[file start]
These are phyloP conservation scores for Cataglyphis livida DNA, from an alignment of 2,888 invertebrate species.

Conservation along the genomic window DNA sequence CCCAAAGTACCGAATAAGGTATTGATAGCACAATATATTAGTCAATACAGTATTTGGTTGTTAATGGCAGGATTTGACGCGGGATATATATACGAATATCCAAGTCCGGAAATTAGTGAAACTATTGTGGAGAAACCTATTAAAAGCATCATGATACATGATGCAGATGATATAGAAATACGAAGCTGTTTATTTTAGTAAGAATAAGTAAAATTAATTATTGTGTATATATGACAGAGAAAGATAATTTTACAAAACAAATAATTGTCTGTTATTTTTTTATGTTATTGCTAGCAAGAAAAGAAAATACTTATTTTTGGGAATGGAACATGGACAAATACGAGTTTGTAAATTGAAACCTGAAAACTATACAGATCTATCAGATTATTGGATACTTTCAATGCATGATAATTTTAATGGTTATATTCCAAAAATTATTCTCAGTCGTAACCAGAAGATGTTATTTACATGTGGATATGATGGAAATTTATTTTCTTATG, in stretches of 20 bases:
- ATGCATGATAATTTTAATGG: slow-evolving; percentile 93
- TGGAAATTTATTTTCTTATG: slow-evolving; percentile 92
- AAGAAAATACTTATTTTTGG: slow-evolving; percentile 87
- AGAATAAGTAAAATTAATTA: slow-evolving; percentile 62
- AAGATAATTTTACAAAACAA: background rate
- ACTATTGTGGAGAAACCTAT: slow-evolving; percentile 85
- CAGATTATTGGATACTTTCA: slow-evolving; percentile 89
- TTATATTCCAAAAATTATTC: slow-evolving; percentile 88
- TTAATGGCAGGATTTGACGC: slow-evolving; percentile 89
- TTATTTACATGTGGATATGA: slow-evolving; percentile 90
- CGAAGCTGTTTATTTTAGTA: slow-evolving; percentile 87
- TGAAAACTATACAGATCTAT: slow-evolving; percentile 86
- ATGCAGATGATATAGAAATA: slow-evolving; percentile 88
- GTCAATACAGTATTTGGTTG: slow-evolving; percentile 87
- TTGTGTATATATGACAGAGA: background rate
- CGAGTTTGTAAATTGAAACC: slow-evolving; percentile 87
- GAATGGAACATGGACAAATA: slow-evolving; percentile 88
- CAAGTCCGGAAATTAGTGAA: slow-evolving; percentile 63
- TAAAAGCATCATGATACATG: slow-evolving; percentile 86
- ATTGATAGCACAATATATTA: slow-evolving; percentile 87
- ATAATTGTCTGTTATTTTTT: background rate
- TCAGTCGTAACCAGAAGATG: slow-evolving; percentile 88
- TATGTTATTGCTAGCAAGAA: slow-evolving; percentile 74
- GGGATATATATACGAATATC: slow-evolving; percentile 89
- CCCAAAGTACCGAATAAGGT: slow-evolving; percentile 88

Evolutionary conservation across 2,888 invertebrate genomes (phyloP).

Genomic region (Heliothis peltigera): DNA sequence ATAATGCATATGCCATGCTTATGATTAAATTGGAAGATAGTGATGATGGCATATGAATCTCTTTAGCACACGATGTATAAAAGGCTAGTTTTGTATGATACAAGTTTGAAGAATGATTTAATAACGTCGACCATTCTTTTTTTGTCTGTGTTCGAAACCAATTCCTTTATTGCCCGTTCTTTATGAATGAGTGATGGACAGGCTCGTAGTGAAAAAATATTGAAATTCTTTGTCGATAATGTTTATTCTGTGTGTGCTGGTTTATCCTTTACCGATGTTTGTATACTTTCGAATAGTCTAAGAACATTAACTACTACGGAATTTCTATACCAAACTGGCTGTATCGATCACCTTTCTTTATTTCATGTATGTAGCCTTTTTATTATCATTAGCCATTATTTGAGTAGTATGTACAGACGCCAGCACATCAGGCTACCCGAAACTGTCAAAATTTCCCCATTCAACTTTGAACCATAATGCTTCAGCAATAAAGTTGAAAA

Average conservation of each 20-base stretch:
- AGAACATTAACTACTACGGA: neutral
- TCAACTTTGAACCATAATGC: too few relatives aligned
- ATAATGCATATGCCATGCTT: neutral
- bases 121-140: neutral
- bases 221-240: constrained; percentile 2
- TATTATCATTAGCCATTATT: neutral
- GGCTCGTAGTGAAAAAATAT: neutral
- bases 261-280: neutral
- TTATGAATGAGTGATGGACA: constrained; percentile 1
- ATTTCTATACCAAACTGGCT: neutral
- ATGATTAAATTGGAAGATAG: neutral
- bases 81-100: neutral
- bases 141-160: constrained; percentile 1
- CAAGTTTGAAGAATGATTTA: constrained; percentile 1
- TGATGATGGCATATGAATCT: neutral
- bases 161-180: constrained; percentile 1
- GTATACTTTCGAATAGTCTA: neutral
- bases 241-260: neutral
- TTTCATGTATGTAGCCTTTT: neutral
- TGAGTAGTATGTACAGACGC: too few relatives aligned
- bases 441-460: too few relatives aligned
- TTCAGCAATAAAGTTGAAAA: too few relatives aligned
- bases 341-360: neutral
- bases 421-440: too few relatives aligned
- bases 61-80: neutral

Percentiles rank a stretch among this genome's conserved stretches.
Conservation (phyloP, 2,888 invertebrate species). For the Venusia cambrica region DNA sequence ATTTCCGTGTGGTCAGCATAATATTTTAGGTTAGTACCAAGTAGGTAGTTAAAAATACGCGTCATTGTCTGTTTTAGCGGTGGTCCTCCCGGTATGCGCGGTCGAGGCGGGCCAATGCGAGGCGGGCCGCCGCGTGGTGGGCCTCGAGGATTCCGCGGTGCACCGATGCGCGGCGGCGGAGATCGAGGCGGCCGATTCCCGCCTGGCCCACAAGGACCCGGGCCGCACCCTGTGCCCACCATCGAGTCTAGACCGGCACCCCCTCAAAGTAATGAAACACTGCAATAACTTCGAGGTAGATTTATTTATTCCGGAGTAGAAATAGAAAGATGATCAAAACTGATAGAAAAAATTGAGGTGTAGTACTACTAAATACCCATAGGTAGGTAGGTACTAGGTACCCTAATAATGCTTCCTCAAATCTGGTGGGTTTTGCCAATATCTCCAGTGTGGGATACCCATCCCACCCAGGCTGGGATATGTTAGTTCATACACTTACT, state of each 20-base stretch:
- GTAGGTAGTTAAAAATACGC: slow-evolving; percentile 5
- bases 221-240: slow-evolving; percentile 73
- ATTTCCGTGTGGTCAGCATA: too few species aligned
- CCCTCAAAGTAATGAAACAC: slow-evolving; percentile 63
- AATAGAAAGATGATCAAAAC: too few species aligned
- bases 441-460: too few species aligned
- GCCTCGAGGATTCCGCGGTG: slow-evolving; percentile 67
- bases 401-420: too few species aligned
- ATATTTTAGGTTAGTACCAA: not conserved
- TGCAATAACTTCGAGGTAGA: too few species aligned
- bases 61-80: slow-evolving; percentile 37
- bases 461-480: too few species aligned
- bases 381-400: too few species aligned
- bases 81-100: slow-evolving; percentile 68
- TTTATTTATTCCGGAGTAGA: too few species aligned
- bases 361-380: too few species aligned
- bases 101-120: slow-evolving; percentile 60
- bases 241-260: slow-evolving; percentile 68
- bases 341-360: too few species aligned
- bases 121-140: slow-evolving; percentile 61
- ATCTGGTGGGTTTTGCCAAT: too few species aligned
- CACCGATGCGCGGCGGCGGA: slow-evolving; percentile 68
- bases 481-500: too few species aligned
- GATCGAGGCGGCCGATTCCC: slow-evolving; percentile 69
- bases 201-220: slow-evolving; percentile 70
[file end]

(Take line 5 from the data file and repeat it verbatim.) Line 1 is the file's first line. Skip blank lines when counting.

- AAGAAAATACTTATTTTTGG: slow-evolving; percentile 87